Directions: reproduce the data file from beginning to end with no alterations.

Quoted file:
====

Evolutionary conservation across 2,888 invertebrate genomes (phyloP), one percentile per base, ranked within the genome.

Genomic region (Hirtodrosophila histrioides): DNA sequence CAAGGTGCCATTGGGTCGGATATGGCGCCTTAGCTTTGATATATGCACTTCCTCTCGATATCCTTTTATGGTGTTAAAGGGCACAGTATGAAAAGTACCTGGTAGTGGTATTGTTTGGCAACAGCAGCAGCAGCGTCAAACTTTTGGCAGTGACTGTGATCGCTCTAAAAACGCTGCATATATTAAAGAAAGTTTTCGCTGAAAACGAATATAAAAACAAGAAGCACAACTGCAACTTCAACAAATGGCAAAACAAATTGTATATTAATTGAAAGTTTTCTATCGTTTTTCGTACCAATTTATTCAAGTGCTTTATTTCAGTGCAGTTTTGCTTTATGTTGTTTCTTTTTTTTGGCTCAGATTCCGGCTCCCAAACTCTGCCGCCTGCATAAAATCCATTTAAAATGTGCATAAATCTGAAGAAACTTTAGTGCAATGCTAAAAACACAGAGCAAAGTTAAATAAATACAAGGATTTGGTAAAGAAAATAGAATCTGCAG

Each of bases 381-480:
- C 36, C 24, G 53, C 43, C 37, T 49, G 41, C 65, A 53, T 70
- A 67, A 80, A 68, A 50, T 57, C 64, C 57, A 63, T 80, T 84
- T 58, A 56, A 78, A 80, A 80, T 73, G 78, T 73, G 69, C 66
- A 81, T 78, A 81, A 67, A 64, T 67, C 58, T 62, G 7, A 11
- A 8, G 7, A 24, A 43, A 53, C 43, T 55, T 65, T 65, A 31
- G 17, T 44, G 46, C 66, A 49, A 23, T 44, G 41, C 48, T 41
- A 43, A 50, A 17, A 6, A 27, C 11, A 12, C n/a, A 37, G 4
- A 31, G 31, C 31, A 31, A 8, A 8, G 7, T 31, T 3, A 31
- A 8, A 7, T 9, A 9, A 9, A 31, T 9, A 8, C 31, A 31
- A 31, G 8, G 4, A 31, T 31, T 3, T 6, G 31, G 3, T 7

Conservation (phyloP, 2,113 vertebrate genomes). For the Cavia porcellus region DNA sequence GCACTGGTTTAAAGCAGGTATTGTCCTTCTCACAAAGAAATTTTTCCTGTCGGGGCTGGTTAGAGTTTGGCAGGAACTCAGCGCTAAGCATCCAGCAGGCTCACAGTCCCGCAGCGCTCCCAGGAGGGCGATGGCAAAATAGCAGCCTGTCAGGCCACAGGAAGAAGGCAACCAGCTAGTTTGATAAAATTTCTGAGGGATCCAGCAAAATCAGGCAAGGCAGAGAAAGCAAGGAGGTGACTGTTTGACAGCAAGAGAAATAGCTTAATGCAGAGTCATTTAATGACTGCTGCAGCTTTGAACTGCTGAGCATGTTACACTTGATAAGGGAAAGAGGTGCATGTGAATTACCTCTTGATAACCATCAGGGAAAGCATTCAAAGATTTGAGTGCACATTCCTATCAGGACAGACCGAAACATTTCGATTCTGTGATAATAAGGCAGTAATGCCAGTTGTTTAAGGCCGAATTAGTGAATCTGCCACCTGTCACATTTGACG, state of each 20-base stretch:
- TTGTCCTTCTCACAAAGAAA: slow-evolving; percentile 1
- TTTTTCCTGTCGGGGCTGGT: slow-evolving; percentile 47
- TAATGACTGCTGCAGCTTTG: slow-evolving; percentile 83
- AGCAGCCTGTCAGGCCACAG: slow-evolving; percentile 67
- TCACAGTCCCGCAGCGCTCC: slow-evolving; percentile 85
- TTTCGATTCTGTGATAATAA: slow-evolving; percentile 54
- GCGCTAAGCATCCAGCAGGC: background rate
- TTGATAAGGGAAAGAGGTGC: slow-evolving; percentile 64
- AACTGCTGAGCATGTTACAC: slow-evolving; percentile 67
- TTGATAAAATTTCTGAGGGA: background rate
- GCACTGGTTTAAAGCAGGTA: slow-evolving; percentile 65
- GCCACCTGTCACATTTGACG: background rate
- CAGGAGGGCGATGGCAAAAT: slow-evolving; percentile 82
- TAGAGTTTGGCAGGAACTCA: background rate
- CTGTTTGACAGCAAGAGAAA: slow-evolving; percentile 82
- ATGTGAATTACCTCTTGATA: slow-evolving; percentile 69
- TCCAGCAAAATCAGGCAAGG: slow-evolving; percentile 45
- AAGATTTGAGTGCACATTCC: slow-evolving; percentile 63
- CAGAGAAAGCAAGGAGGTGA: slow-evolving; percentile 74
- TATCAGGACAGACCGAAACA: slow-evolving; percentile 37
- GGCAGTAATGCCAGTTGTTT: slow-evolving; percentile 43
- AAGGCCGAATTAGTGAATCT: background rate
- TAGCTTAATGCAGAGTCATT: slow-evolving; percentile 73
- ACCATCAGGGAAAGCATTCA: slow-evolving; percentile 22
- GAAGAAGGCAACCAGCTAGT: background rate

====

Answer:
Evolutionary conservation across 2,888 invertebrate genomes (phyloP), one percentile per base, ranked within the genome.

Genomic region (Hirtodrosophila histrioides): DNA sequence CAAGGTGCCATTGGGTCGGATATGGCGCCTTAGCTTTGATATATGCACTTCCTCTCGATATCCTTTTATGGTGTTAAAGGGCACAGTATGAAAAGTACCTGGTAGTGGTATTGTTTGGCAACAGCAGCAGCAGCGTCAAACTTTTGGCAGTGACTGTGATCGCTCTAAAAACGCTGCATATATTAAAGAAAGTTTTCGCTGAAAACGAATATAAAAACAAGAAGCACAACTGCAACTTCAACAAATGGCAAAACAAATTGTATATTAATTGAAAGTTTTCTATCGTTTTTCGTACCAATTTATTCAAGTGCTTTATTTCAGTGCAGTTTTGCTTTATGTTGTTTCTTTTTTTTGGCTCAGATTCCGGCTCCCAAACTCTGCCGCCTGCATAAAATCCATTTAAAATGTGCATAAATCTGAAGAAACTTTAGTGCAATGCTAAAAACACAGAGCAAAGTTAAATAAATACAAGGATTTGGTAAAGAAAATAGAATCTGCAG

Each of bases 381-480:
- C 36, C 24, G 53, C 43, C 37, T 49, G 41, C 65, A 53, T 70
- A 67, A 80, A 68, A 50, T 57, C 64, C 57, A 63, T 80, T 84
- T 58, A 56, A 78, A 80, A 80, T 73, G 78, T 73, G 69, C 66
- A 81, T 78, A 81, A 67, A 64, T 67, C 58, T 62, G 7, A 11
- A 8, G 7, A 24, A 43, A 53, C 43, T 55, T 65, T 65, A 31
- G 17, T 44, G 46, C 66, A 49, A 23, T 44, G 41, C 48, T 41
- A 43, A 50, A 17, A 6, A 27, C 11, A 12, C n/a, A 37, G 4
- A 31, G 31, C 31, A 31, A 8, A 8, G 7, T 31, T 3, A 31
- A 8, A 7, T 9, A 9, A 9, A 31, T 9, A 8, C 31, A 31
- A 31, G 8, G 4, A 31, T 31, T 3, T 6, G 31, G 3, T 7

Conservation (phyloP, 2,113 vertebrate genomes). For the Cavia porcellus region DNA sequence GCACTGGTTTAAAGCAGGTATTGTCCTTCTCACAAAGAAATTTTTCCTGTCGGGGCTGGTTAGAGTTTGGCAGGAACTCAGCGCTAAGCATCCAGCAGGCTCACAGTCCCGCAGCGCTCCCAGGAGGGCGATGGCAAAATAGCAGCCTGTCAGGCCACAGGAAGAAGGCAACCAGCTAGTTTGATAAAATTTCTGAGGGATCCAGCAAAATCAGGCAAGGCAGAGAAAGCAAGGAGGTGACTGTTTGACAGCAAGAGAAATAGCTTAATGCAGAGTCATTTAATGACTGCTGCAGCTTTGAACTGCTGAGCATGTTACACTTGATAAGGGAAAGAGGTGCATGTGAATTACCTCTTGATAACCATCAGGGAAAGCATTCAAAGATTTGAGTGCACATTCCTATCAGGACAGACCGAAACATTTCGATTCTGTGATAATAAGGCAGTAATGCCAGTTGTTTAAGGCCGAATTAGTGAATCTGCCACCTGTCACATTTGACG, state of each 20-base stretch:
- TTGTCCTTCTCACAAAGAAA: slow-evolving; percentile 1
- TTTTTCCTGTCGGGGCTGGT: slow-evolving; percentile 47
- TAATGACTGCTGCAGCTTTG: slow-evolving; percentile 83
- AGCAGCCTGTCAGGCCACAG: slow-evolving; percentile 67
- TCACAGTCCCGCAGCGCTCC: slow-evolving; percentile 85
- TTTCGATTCTGTGATAATAA: slow-evolving; percentile 54
- GCGCTAAGCATCCAGCAGGC: background rate
- TTGATAAGGGAAAGAGGTGC: slow-evolving; percentile 64
- AACTGCTGAGCATGTTACAC: slow-evolving; percentile 67
- TTGATAAAATTTCTGAGGGA: background rate
- GCACTGGTTTAAAGCAGGTA: slow-evolving; percentile 65
- GCCACCTGTCACATTTGACG: background rate
- CAGGAGGGCGATGGCAAAAT: slow-evolving; percentile 82
- TAGAGTTTGGCAGGAACTCA: background rate
- CTGTTTGACAGCAAGAGAAA: slow-evolving; percentile 82
- ATGTGAATTACCTCTTGATA: slow-evolving; percentile 69
- TCCAGCAAAATCAGGCAAGG: slow-evolving; percentile 45
- AAGATTTGAGTGCACATTCC: slow-evolving; percentile 63
- CAGAGAAAGCAAGGAGGTGA: slow-evolving; percentile 74
- TATCAGGACAGACCGAAACA: slow-evolving; percentile 37
- GGCAGTAATGCCAGTTGTTT: slow-evolving; percentile 43
- AAGGCCGAATTAGTGAATCT: background rate
- TAGCTTAATGCAGAGTCATT: slow-evolving; percentile 73
- ACCATCAGGGAAAGCATTCA: slow-evolving; percentile 22
- GAAGAAGGCAACCAGCTAGT: background rate